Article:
My grandmother’s scrapbook is a compendium – gathering and weaving together recipes, menus, home remedies, commonplace wisdom, and encyclopedic knowledge. Its topics are personal to her – she chose what to paste in or write; they are of their time – many clippings from the Boston Globe in the 1920s, ‘30s, and ‘40s; and they are universal – relevant to me (any reader) now for their common sense, balanced diets, and ageless truths about health, spirit, and fortitude.
She called it “Fran’s Scrapbook” and she kept it on a table in the living room so her children could look at it along with the photo album of family and friends. Together they document her years as a wife and mother; they evoke a place – New England, and a culture – America, during three particular decades. Decades that carried her and the rest of the world from horses and buggies through a daunting Depression and then a sobering second world war.
Sometime after 1912 she bought the scrapbook – or was given it as a gift. She was young, in her early twenties, and just married, settling into life with Leon Plaisted on his parent’s farm, called Lyon Hill, just southeast of Sanford, Maine.
From the Globe she cut out recipes and menu plans; letters about budgeting and home remedies for people and houses; advice columns on etiquette, marriage, parenting, faith, women’s work, human behavior, success, fitness, and aging. Sometimes she jotted a favorite aphorism, biblical passage, or words of wisdom. It was her internet of information; her bookmarked pages of favorite topics. The letters from readers to fellow readers with pseudonyms, or “noms,” were her blogger’s dialogue, her way to know how others like her thought about things – good character, food preparation, parenting, household problems.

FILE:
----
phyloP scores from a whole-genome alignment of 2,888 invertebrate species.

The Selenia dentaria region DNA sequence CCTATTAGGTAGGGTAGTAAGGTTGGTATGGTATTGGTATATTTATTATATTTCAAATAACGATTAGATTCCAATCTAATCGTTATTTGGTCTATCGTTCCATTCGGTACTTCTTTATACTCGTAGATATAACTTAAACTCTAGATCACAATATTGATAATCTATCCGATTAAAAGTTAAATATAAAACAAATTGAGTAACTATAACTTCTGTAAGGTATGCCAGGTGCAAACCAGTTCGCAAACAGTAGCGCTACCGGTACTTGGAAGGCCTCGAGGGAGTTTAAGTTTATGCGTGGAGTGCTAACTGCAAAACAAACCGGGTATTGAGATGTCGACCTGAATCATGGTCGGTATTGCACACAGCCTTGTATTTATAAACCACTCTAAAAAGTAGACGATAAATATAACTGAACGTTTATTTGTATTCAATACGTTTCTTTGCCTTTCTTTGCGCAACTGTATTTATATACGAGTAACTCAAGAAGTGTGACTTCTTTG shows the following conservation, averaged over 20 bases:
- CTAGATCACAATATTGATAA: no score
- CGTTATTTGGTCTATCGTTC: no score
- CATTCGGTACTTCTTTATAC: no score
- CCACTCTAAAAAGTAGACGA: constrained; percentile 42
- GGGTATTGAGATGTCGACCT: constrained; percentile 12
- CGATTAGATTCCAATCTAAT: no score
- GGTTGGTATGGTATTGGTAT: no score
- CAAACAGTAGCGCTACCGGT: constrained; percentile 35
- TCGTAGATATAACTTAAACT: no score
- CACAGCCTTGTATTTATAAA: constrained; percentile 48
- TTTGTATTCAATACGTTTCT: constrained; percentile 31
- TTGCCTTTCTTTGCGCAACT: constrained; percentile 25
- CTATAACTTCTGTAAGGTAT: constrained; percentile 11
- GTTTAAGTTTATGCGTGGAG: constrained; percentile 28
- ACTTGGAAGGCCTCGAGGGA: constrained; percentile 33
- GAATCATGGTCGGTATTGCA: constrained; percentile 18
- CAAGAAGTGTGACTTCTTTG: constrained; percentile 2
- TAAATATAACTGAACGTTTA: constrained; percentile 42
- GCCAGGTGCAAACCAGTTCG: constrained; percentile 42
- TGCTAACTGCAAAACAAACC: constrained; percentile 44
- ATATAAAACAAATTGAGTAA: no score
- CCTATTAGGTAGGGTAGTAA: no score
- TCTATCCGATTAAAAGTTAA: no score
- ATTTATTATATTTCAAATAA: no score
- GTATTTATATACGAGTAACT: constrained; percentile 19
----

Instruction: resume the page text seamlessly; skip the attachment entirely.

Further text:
On the alphabetized pages she created index lists to guide her to later pastings:
On Page E/F:
Exercises for Health p 150
Eggs p 52
Never-fail Fudge p 45
Floors p 97
Power of Faith p 115
On Page K/L:
Laxative p. 91
Lemons p. 122
The Right Way of Living p. 124
It’s hard to imagine when she had time to cut and paste. Maybe it was occasional and in a surprise moment of rest. There seem to be fewer clippings from the 1920s, when her three children were young. The bulk come from the 1930s, after the family has moved to town and Frances has fewer farm chores, but is still running the house while the children are in school and then college. Articles from the 1930s are sometimes on the same pages as articles from the 1920s – as if Fran had pasted sparingly on pages, then started over and filled in blank spaces with later articles.
The diet and fitness regimens seem still relevant to a contemporary reader. But, next to them are recipes for lard, suet, and spam or household remedies using creosote, turpentine, and sulfur, which we would now see as hazardous, not healing. Not much about the news here – except advice about how to economize and nurture self-determination during the 1930s – when so many were out of work, including Leon, for a bit. And no personal notes, except for one day when, beneath a newspaper clipping, “Doctor’s Diet that Took Off 150 Pounds,” Frances wrote in ink: “Dorothy F. Plaisted received her golden eaglet 1934.” That’s my mom, the Girl Scout, a freshman at Keene State Teacher’s College that year.